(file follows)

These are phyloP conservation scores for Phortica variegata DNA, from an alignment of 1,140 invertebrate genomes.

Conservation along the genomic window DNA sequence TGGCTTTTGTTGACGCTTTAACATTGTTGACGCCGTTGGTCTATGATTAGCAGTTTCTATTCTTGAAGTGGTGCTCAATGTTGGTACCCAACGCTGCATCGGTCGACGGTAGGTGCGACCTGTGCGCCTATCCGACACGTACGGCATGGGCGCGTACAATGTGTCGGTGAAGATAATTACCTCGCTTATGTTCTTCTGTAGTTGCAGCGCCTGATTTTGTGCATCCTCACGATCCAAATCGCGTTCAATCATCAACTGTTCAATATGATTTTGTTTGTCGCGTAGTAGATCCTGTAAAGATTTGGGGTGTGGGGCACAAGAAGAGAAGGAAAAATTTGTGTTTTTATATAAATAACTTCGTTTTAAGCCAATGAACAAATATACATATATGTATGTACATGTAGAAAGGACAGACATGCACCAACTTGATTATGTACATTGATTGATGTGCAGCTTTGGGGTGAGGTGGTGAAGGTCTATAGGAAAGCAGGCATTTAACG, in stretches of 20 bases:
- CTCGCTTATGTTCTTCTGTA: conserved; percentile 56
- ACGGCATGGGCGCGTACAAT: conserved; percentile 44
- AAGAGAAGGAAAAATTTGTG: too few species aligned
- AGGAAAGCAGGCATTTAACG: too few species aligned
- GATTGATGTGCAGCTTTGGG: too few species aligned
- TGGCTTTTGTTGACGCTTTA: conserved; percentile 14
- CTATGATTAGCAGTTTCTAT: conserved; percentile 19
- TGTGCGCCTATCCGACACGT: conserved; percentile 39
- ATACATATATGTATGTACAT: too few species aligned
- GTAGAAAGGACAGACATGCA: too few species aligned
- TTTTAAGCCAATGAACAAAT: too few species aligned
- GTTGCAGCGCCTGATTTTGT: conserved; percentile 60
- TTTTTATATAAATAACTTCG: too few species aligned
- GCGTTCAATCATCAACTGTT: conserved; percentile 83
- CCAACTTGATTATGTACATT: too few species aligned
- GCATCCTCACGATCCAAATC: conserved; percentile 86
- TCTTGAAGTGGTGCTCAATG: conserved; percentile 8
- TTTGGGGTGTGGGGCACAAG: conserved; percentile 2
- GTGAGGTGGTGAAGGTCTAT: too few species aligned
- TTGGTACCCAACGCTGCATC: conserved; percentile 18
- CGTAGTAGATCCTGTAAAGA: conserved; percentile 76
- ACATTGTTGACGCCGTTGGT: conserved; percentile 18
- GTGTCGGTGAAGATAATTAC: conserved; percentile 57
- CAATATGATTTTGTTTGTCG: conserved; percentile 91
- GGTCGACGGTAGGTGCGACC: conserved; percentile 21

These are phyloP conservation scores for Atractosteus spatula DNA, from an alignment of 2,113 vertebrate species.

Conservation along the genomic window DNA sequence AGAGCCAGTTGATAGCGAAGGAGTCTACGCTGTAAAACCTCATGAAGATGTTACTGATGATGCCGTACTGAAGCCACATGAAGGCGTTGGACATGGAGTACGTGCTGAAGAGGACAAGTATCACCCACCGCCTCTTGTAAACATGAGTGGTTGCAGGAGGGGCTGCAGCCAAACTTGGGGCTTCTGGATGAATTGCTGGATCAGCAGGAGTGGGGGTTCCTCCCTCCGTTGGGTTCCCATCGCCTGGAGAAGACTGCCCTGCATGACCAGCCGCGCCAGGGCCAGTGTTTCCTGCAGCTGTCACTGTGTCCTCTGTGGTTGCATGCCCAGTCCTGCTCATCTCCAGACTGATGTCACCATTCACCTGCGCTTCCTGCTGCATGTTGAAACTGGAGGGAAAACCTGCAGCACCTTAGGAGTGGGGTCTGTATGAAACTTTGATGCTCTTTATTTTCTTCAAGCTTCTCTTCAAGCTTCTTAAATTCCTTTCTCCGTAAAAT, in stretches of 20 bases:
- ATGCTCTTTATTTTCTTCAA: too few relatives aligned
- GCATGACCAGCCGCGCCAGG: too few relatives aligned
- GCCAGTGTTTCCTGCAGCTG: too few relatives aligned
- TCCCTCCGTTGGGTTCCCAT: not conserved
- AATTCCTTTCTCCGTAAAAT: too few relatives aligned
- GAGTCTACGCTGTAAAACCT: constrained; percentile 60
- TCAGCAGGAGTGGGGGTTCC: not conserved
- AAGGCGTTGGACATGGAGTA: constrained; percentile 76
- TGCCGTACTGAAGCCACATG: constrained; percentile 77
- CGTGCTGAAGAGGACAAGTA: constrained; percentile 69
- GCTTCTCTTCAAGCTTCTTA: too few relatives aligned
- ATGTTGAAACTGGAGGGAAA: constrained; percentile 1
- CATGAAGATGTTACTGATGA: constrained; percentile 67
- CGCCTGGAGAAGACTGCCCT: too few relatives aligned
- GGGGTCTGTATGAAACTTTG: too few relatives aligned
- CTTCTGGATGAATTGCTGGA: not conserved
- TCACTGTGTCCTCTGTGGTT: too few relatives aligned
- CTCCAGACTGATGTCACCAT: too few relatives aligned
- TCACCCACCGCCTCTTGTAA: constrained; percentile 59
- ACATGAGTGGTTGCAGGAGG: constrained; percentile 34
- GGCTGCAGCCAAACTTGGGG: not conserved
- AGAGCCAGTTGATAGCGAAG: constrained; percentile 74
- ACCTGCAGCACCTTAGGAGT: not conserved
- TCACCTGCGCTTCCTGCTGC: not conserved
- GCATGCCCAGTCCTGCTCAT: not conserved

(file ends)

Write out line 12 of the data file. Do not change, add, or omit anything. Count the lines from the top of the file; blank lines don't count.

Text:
- GTAGAAAGGACAGACATGCA: too few species aligned